The Rower plays a key role in our style of fitness training, especially in the time of COVID. Not only does it allow for us to incorporate various warmup/conditioning components with controlled social distancing, but it is one of the best full-body exercises out there. But, for many, it's a much hated movement.
And that's likely due to one of a few common inefficiences:
1. Reaching Too Far. Perhaps it's to squeak out a little more leverage. Perhaps it's to compensate for tightness in the Hamstrings. Regardless, there's a point where you can reach too far into the flywheel to be effective and efficient. In Ashley's photo, you can see that the seat is quite a distance away from the pedals and that her hands are almost touching the chain window. This would be like doing Deadlifts or Clean Pulls from a deficit and will require more output from the core, hips, and legs to generate a powerful stroke. But the reality is, most of you who do this also don't have the back position that she's showing. You disengage and round your upper back to reach for that unnecessary inch. The end result is you having to fight to reengage or simply pulling the full stroke ineffectively and inefficiently. Similar to your Deadlift setup, you should have a neutral spine, shoulders/chest vertical, core engaged, and hips and hamstrings loaded to drive.
2. Early Arm Bend. "When the arms bend, the strength ends." This is a popular phrase in weightlifting. When lifting a barbell off of the ground (Deadlift, Clean, Snatch) the arms serve as active straps so that the core and legs can do the actual moving of the weight. If you bend your arms early, then the strength of the core and hips and legs is diminished or negated, altogether. It's no different with rowing. All too often, we see you bend your arms before the legs and hips have extended. What you're left with is just the arms to generate power (and possibly some bicep/elbow pain!). Grab the handles near the outside edge in a full-but-relaxed grip. Extend the arms fully. Rotate the elbows slightly outward to activate the lats and triceps. Then let them be straps as you push the rower aggressively away from you with your legs.
3. Pausing. We totally understand being in control of your stroke rate. Most of our workouts can fall apart with a stroke rate above the low-to-mid 30s. And an easy strategy for that is a momentary pause at the fully-entended moment of the stroke. However, a common fault is to take that pause and keep the handle in the flexed position against the sternum (or the chin, but that's a different issue). Yes, you're controlling your stroke rate, but you're doing it in a position comparable to resting in the triple extension of a Clean. You would never do that otherwise! Instead, think of a release button. As soon as the handle comes in contact with the body, your arms should immediately release again to the extended position and the chest/shoulders to the vertical position. If you choose to return immediately or not in the stroke, that's up to you and your workout. But pausing in the flexed position at 1 o'clock (or worse) is taxing the body more than helping with the stroke rate.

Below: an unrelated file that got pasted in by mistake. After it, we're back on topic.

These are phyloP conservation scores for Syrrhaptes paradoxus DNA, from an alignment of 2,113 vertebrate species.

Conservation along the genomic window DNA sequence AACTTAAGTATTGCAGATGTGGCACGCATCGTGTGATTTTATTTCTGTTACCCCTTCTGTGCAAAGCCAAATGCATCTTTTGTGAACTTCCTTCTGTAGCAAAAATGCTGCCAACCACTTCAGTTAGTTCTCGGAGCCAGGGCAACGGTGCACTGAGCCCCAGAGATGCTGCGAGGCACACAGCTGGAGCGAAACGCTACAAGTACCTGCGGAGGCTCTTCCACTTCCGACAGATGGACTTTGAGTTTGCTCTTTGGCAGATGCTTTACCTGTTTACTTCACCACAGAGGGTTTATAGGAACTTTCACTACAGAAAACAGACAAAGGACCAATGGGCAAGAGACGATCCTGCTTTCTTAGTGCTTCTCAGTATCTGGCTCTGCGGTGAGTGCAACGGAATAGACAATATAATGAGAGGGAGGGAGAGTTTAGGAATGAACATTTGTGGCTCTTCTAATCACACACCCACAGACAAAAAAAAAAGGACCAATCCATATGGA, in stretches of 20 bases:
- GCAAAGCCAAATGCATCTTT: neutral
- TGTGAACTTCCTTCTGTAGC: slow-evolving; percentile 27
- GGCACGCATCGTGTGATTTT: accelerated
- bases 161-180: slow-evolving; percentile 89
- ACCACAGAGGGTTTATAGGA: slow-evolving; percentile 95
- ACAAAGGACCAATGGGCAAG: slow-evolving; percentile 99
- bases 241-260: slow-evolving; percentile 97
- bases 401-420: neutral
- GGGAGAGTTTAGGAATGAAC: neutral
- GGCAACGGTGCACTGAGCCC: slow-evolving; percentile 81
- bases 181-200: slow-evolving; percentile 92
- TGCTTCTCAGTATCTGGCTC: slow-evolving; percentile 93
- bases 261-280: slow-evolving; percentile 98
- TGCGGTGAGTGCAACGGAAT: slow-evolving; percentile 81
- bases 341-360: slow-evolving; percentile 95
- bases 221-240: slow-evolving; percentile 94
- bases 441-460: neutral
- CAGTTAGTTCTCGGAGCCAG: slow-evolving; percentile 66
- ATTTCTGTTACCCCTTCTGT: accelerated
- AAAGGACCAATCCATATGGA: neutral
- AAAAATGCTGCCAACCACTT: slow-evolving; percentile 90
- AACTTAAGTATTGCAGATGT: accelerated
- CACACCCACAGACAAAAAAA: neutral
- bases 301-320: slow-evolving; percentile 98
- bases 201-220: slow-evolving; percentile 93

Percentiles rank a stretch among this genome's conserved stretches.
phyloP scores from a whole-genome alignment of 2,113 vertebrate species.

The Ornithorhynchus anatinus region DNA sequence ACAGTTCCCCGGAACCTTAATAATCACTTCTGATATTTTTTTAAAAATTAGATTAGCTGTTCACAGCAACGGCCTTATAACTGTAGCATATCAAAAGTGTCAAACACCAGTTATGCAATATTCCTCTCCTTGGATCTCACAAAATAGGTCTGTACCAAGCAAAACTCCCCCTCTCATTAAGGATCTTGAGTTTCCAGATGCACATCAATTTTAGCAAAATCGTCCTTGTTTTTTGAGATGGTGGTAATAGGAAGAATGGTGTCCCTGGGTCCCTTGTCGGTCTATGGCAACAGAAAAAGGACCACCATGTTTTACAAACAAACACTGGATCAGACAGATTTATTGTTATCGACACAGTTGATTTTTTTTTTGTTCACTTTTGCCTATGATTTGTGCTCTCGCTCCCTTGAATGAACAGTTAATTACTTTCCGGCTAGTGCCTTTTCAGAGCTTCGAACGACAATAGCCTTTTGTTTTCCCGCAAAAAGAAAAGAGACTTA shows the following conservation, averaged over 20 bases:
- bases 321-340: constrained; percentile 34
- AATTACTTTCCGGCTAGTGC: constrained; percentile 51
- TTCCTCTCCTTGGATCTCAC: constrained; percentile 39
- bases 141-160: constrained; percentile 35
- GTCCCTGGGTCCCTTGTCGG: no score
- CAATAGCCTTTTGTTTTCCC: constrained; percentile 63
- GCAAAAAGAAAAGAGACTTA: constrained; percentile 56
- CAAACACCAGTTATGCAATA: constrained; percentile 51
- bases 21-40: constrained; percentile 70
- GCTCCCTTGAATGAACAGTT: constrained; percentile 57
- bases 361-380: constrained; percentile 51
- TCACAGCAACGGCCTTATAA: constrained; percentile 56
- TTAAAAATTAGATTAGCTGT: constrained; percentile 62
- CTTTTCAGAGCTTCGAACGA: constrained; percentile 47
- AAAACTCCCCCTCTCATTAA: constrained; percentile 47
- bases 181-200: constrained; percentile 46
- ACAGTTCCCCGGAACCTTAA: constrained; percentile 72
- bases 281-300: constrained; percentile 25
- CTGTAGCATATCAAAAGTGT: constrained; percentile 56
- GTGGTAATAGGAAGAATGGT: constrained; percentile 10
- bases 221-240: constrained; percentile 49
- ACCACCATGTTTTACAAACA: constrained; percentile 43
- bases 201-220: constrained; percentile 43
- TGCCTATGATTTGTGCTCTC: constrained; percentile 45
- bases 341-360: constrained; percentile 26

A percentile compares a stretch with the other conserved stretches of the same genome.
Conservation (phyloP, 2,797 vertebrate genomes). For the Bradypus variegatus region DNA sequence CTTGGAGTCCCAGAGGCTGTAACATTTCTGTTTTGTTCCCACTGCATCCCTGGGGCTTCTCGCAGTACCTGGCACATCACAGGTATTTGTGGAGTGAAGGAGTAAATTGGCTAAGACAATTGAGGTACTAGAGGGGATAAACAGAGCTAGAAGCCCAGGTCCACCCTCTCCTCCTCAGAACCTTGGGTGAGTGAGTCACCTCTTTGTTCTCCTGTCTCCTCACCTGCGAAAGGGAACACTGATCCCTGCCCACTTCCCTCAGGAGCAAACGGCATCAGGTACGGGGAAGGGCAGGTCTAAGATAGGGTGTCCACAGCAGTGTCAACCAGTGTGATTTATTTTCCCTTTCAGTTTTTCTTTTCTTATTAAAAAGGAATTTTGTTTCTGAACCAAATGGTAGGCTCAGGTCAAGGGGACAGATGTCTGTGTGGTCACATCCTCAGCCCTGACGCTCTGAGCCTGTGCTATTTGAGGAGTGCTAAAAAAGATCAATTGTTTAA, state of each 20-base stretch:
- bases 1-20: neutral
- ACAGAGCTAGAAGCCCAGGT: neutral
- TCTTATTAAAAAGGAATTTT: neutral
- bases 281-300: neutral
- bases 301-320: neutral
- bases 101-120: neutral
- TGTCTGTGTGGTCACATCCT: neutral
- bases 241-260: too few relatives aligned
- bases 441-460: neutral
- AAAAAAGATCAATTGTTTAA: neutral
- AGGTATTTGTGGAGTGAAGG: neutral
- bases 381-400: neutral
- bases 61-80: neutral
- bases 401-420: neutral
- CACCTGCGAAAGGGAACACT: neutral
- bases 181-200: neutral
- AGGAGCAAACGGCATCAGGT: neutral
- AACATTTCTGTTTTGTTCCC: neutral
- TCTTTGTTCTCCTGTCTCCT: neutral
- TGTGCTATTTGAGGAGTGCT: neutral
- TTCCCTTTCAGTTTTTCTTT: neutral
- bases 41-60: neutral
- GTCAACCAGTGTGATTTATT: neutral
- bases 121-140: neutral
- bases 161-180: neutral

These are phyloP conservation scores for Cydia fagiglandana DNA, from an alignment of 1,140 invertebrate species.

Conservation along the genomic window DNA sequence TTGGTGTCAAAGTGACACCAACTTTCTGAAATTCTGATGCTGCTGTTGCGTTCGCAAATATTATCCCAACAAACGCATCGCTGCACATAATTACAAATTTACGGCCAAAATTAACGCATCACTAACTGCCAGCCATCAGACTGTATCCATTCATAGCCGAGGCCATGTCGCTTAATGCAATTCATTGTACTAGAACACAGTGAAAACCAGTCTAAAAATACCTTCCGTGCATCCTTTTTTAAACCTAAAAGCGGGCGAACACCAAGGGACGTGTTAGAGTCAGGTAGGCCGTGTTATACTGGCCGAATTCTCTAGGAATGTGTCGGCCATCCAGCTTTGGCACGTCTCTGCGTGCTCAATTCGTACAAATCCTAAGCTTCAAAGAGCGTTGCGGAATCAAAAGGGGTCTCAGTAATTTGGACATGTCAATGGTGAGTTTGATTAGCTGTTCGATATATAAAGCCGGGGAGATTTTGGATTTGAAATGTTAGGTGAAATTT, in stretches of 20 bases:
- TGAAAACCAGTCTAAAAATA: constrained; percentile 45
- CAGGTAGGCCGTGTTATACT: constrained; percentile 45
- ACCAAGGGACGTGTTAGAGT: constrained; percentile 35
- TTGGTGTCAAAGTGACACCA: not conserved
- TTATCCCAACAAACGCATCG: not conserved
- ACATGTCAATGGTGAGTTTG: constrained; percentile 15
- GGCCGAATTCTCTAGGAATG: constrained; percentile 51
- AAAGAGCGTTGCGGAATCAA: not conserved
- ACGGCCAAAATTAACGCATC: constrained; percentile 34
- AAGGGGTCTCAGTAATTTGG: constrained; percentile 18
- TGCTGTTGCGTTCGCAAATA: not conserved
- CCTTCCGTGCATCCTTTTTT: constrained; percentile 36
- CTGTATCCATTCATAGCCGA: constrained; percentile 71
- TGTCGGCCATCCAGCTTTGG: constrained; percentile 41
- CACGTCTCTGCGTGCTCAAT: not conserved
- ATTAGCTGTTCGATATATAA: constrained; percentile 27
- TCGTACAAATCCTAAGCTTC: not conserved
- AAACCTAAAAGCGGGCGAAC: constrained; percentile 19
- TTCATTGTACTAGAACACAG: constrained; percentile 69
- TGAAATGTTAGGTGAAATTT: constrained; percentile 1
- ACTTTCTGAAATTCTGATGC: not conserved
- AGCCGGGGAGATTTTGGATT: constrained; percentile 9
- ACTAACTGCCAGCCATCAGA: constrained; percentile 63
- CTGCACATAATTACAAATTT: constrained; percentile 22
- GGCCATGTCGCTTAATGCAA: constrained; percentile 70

4. Oar Rowing. You've dialed in your starting position. You corrected the early arm bed. And you know not to pause in the triple extension. So it's time to return to the starting position for another effective and efficient stroke. Probably more a rhythm habit than anything, many of you return for your next stroke by scooping down your shins with the handles like you're rowing a set of oars. This puts the hands lower than an ideal starting position, forces a bend in the arms, and creates slack in the chain, all of which must be corrected before the stroke can begin. It also sets you up for the final flaw that's described below. Think of it as a bar path. Would you set the bar down in the wrong spot every rep just to have to pull it back into place while under the clock and fatigue? The likelihood is that you'll have a subpar showing and/or you'll get hurt. Instead, take note of the 2 vertical bolts on the right side of the chain window. Aim to keep the chain straight and between the 2 bolts with each return. This keeps tension in the chain, which keeps tension on the flywheel. It keeps your body engaged properly. And it sets up for an optimal next stroke.
5. Over The Hump. Often a result of oar rowing, but not always, one final mistake is to return for the next stroke by shooting over the hump. Notice in Ashley's photo how close the seat is to her heels and the subsequent position of her shoulders. The stroke is intended to follow the sequence of Brace -> Legs -> Hips -> Arms -> Exhale -> Repeat In Reverse. However, in this position, the hips are already opened slightly. What happens is her legs will drive and push the seat away, straightening her legs (think of doing a Deadlift where the legs go straight before the bar comes up). Or, her torso will continue to push back forcing an early arm bend or just producing a weaker stroke. Think of the times will tell you to keep your shoulders over the bar when you do a Clean; it would be like squatting to depth then trying to generate a powerful Clean from that starting position. You should return to that position where you have a neutral spine, shoulders/chest vertical, core engaged, and hips and hamstrings loaded to drive.
Do you see yourself in any of these common mistakes? There are simple drills to correct any of them. But the easiest might just be that you haven't realized that you do them or how the correct position feels. Take a few minutes before or after class sometime to video yourself. Can you spot the flaw? Good. Now dial it in and get the most out of your rowing each workout. Brace -> Legs -> Hips -> Arms -> Exhale -> Repeat In Reverse. You've got this.